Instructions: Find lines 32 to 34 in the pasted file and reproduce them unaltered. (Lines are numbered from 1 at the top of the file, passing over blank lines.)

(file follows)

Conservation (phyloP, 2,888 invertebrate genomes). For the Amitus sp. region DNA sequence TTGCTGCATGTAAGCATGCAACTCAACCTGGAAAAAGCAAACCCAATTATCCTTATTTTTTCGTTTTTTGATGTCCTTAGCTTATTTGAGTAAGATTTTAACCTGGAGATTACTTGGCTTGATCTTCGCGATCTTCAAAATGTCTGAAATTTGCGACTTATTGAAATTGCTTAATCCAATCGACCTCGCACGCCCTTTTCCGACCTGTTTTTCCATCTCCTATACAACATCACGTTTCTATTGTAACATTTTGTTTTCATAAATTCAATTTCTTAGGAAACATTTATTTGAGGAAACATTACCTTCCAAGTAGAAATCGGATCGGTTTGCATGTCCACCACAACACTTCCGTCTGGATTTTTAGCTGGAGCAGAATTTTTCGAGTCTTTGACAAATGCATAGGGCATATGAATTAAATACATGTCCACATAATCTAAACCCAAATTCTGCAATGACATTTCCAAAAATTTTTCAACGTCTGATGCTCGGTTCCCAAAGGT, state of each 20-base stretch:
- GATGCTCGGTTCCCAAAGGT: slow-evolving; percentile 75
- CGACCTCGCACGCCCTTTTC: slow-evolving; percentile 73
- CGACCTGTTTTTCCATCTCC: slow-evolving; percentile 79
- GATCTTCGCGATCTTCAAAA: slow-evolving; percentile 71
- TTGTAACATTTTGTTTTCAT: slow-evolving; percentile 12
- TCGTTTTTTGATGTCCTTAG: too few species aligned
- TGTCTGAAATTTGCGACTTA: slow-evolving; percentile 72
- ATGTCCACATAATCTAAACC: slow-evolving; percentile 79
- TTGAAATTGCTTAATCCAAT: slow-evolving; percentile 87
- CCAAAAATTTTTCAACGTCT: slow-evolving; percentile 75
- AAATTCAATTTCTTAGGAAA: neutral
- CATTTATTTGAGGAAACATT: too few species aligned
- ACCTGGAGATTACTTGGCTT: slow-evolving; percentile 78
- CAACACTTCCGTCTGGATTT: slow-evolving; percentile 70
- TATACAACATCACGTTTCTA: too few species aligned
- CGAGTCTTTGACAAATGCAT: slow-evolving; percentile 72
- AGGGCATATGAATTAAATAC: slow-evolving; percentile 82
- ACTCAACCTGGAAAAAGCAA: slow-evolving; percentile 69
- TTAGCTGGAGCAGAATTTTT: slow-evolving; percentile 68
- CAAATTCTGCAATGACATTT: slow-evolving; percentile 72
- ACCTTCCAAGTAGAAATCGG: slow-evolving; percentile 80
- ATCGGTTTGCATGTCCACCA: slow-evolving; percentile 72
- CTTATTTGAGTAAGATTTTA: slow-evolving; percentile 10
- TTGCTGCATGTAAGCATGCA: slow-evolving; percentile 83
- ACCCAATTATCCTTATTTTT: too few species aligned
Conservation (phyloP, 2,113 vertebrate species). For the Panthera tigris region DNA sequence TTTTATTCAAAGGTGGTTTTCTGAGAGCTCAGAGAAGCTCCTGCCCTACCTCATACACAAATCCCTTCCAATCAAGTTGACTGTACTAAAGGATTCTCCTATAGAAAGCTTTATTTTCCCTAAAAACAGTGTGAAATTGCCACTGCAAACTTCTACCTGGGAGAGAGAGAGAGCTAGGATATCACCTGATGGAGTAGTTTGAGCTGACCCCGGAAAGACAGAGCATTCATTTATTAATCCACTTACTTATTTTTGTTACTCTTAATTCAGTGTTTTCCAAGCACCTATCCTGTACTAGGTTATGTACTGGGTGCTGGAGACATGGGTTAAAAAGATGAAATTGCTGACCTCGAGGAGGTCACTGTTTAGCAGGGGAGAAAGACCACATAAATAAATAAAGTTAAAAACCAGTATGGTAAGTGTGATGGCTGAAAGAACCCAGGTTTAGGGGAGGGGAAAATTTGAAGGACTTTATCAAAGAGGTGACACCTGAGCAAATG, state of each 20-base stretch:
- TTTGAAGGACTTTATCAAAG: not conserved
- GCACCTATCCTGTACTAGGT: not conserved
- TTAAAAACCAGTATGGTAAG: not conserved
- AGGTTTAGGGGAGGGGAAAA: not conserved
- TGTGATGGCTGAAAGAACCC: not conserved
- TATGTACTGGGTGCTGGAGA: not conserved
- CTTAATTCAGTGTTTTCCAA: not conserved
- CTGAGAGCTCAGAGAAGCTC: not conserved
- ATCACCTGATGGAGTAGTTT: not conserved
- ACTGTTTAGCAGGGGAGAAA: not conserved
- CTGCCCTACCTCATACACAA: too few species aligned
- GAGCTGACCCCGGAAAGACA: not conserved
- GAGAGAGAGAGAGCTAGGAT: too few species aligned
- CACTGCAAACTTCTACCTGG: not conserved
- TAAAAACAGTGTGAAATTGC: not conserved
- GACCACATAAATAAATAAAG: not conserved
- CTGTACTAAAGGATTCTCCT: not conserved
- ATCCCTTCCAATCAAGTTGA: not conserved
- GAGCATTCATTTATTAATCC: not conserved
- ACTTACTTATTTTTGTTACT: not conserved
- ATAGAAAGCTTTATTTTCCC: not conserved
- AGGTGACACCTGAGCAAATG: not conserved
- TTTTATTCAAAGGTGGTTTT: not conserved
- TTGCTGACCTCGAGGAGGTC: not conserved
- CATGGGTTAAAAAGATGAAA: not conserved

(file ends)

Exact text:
- TGTGATGGCTGAAAGAACCC: not conserved
- TATGTACTGGGTGCTGGAGA: not conserved
- CTTAATTCAGTGTTTTCCAA: not conserved